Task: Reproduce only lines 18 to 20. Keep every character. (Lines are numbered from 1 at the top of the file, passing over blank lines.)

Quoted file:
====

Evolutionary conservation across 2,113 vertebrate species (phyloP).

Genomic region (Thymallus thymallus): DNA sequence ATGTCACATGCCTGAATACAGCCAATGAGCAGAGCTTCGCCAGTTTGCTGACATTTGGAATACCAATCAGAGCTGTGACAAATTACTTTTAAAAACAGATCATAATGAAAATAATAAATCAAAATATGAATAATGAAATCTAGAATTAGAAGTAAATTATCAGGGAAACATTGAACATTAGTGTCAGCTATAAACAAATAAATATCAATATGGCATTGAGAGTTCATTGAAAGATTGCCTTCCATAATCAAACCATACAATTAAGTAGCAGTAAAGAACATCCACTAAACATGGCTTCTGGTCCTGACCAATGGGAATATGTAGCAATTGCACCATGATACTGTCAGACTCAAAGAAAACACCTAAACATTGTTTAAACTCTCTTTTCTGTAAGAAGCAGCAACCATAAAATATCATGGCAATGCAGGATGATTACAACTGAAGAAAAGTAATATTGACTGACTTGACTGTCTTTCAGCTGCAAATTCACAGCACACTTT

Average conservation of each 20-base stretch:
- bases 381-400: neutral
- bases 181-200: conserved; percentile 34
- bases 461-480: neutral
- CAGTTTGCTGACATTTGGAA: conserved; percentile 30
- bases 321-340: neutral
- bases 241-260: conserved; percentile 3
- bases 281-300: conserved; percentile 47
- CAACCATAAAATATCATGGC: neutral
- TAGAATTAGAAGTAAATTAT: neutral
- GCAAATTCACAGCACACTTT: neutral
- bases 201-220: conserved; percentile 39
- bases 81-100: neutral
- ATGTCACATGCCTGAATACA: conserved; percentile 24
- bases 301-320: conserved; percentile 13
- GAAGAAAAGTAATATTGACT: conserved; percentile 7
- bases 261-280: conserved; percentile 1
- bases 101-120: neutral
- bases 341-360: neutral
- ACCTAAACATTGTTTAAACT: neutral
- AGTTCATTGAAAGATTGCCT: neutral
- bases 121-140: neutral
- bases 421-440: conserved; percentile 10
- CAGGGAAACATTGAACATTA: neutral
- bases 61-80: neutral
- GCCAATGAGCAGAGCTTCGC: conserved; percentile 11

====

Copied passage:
- GAAGAAAAGTAATATTGACT: conserved; percentile 7
- bases 261-280: conserved; percentile 1
- bases 101-120: neutral